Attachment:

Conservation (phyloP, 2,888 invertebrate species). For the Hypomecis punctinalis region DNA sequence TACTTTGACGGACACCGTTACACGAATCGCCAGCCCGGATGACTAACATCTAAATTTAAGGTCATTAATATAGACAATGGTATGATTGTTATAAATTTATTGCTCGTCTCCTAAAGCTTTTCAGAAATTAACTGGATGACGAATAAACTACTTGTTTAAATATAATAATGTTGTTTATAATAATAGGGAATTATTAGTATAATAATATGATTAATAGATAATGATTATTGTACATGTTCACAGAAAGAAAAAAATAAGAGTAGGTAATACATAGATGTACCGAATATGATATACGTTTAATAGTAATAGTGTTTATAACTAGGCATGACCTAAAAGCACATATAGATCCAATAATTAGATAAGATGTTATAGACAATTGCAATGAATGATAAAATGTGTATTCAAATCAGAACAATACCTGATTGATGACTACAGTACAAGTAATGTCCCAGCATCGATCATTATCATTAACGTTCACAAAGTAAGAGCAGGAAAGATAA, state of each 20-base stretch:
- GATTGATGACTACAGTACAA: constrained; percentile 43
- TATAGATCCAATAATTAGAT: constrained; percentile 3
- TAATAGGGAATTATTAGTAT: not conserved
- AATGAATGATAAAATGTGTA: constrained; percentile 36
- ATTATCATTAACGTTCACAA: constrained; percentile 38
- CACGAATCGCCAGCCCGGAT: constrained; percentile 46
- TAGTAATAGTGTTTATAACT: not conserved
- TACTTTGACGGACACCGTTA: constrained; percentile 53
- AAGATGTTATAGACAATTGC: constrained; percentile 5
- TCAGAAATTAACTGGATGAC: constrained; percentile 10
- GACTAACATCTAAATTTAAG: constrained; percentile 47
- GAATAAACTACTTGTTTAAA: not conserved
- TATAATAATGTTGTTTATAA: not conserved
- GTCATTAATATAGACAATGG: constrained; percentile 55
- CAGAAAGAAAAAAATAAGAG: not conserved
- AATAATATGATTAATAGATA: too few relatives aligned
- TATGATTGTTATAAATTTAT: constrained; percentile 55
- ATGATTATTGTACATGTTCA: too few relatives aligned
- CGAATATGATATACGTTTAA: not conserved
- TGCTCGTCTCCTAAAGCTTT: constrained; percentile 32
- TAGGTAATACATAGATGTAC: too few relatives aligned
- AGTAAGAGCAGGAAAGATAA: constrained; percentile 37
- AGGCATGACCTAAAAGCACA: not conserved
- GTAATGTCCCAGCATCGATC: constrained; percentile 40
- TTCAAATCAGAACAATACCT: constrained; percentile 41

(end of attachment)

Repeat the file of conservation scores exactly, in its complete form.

Conservation (phyloP, 2,888 invertebrate species). For the Hypomecis punctinalis region DNA sequence TACTTTGACGGACACCGTTACACGAATCGCCAGCCCGGATGACTAACATCTAAATTTAAGGTCATTAATATAGACAATGGTATGATTGTTATAAATTTATTGCTCGTCTCCTAAAGCTTTTCAGAAATTAACTGGATGACGAATAAACTACTTGTTTAAATATAATAATGTTGTTTATAATAATAGGGAATTATTAGTATAATAATATGATTAATAGATAATGATTATTGTACATGTTCACAGAAAGAAAAAAATAAGAGTAGGTAATACATAGATGTACCGAATATGATATACGTTTAATAGTAATAGTGTTTATAACTAGGCATGACCTAAAAGCACATATAGATCCAATAATTAGATAAGATGTTATAGACAATTGCAATGAATGATAAAATGTGTATTCAAATCAGAACAATACCTGATTGATGACTACAGTACAAGTAATGTCCCAGCATCGATCATTATCATTAACGTTCACAAAGTAAGAGCAGGAAAGATAA, state of each 20-base stretch:
- GATTGATGACTACAGTACAA: constrained; percentile 43
- TATAGATCCAATAATTAGAT: constrained; percentile 3
- TAATAGGGAATTATTAGTAT: not conserved
- AATGAATGATAAAATGTGTA: constrained; percentile 36
- ATTATCATTAACGTTCACAA: constrained; percentile 38
- CACGAATCGCCAGCCCGGAT: constrained; percentile 46
- TAGTAATAGTGTTTATAACT: not conserved
- TACTTTGACGGACACCGTTA: constrained; percentile 53
- AAGATGTTATAGACAATTGC: constrained; percentile 5
- TCAGAAATTAACTGGATGAC: constrained; percentile 10
- GACTAACATCTAAATTTAAG: constrained; percentile 47
- GAATAAACTACTTGTTTAAA: not conserved
- TATAATAATGTTGTTTATAA: not conserved
- GTCATTAATATAGACAATGG: constrained; percentile 55
- CAGAAAGAAAAAAATAAGAG: not conserved
- AATAATATGATTAATAGATA: too few relatives aligned
- TATGATTGTTATAAATTTAT: constrained; percentile 55
- ATGATTATTGTACATGTTCA: too few relatives aligned
- CGAATATGATATACGTTTAA: not conserved
- TGCTCGTCTCCTAAAGCTTT: constrained; percentile 32
- TAGGTAATACATAGATGTAC: too few relatives aligned
- AGTAAGAGCAGGAAAGATAA: constrained; percentile 37
- AGGCATGACCTAAAAGCACA: not conserved
- GTAATGTCCCAGCATCGATC: constrained; percentile 40
- TTCAAATCAGAACAATACCT: constrained; percentile 41